Sequential discrimination model: computer code
The codes simulate neurons involved in
a task requiring an initial stimulus (f1),
retention of the value of the inititial stimulus in memory
during a delay, followed by a second stimulus (f2).
The codes use integral feedback control to
produce neurons tuned to the difference of the
two stimuli. This allows a response to be made based
on which of the two stimuli was greater.
The xppaut codes are based on firing rate models.
The C++ code simulates a network of spiking neurons.
2-unit integral feedback control with a continuous integrator.
2-unit integral feedback control with a discrete integrator.
To run the code:
1) Download all files.
2) Compile eg:
g++ netinmain.cpp discrimnet.cpp structure.cpp -O3 -o dis
3) Run the executable followed by a number. Last 4 digits, N,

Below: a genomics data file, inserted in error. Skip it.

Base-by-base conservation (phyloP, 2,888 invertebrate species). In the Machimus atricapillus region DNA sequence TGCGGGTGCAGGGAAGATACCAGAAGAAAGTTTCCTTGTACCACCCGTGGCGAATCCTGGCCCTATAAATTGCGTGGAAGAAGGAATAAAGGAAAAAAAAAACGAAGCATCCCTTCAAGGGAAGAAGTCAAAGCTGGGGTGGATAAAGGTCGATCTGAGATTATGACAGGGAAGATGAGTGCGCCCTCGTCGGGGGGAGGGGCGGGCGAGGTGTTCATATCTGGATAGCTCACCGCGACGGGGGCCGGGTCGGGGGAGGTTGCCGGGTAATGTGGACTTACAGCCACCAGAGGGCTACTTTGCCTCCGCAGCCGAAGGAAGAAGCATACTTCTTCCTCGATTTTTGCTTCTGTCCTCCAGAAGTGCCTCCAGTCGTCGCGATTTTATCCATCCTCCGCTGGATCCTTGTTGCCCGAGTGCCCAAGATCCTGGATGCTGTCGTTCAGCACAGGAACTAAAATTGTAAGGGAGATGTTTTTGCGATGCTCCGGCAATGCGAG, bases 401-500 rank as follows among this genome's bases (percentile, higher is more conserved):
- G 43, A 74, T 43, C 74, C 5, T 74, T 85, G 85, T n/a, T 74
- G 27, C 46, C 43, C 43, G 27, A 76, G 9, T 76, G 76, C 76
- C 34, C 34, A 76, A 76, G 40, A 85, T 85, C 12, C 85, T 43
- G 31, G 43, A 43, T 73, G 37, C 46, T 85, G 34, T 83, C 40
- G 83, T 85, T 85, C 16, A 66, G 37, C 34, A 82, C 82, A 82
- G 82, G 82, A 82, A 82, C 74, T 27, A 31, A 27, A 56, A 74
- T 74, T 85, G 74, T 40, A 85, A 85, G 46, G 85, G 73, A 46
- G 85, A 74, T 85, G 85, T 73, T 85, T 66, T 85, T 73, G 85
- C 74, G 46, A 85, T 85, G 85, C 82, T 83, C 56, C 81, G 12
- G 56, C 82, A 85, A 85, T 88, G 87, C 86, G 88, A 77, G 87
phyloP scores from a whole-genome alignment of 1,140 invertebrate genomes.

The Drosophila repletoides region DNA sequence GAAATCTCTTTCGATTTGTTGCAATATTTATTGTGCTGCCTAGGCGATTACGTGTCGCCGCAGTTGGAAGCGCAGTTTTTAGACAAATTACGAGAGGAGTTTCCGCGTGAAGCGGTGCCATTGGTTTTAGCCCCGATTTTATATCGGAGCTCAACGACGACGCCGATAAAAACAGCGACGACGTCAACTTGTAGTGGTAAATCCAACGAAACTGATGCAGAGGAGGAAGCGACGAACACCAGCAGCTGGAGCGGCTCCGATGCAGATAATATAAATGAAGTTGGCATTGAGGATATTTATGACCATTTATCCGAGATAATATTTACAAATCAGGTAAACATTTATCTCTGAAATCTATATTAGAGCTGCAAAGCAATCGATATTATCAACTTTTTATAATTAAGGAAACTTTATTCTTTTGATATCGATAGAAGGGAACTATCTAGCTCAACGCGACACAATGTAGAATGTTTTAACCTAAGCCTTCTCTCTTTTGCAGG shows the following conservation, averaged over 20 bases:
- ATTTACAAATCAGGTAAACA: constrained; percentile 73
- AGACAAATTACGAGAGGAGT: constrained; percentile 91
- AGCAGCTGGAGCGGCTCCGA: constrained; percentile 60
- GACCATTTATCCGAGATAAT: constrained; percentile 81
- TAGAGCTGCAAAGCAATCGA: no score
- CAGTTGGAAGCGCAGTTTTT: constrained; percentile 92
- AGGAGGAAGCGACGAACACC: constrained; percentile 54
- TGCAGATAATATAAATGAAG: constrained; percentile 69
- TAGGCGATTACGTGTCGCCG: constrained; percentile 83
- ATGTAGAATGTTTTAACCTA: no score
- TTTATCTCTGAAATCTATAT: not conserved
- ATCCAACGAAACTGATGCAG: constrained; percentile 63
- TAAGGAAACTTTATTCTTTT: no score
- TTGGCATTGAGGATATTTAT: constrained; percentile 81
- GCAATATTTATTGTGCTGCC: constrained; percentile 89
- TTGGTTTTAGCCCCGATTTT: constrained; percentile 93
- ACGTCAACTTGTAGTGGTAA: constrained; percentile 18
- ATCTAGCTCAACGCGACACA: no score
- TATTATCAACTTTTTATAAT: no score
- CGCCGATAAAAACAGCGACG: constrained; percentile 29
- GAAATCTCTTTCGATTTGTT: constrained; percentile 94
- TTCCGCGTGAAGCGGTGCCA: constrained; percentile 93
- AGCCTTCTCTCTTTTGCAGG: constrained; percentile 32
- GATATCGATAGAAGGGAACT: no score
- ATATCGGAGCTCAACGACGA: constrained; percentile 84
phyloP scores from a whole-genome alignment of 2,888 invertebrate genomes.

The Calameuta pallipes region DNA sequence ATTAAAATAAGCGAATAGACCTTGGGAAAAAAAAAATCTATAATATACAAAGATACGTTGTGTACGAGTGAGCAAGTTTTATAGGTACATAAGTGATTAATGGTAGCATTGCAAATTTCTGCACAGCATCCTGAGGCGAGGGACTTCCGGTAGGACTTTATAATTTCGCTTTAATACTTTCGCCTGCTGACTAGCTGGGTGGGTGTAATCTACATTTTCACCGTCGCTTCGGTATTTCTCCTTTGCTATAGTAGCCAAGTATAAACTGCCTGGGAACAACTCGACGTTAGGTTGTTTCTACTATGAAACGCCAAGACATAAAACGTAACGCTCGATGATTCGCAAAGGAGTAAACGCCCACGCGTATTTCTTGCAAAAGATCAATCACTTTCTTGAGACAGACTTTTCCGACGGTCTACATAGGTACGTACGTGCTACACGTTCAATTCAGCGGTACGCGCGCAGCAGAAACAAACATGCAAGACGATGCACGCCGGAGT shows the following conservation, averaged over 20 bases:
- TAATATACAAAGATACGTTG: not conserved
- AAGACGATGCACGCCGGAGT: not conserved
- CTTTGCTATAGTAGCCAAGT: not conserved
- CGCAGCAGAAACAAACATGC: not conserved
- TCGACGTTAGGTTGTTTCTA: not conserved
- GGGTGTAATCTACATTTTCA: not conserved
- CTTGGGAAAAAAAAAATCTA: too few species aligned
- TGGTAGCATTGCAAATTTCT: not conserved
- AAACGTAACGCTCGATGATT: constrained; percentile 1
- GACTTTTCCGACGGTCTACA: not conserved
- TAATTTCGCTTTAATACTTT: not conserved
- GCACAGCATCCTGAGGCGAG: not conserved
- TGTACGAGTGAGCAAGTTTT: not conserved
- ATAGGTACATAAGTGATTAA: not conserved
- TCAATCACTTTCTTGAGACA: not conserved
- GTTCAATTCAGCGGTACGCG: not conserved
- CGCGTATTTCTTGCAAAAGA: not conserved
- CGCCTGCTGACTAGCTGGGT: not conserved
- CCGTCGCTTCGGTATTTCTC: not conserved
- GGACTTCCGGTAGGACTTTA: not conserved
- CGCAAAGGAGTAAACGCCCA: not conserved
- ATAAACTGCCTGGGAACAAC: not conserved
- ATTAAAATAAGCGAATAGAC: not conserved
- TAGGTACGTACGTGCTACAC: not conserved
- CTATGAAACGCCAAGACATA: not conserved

encode the stimulus
set where N=2(f1)+1,odd, if f2>f1 and N= 2(f1), even, if f1>f2.
The first digits form the randum number seed.
eg ./dis 150021 > dis.out &
will run the code with random number seed of 15, using f1=10Hz and
f2>f1, in the present version f2=18Hz.
./dis 3310044 > dis.out &
will run the code with random number seed of 331 and uses f1=22Hz and
f1>f2 such that f2=14Hz in this version.
Adjustments: at present, the code is designed to run using the script,
with f2=f1+8Hz or f2=f1-8Hz. As of now, to change the frequency difference,
the code in netinmain.cpp should be altered, where the variable
istrength2 is set.
script to run C++ code: runs 14 jobs in parallel with Mosix
C++ code with comments on how to run it:
C++ startup code containing `main':
C++ code with connectivity profile setup:
Header file with most parameters and their purpose:
Random Number generator file:
Input file with single neuron properties and simulation times:
Input file with connection strengths:
Last modified August 23, 2005
Paul Miller, firstname.lastname@example.org
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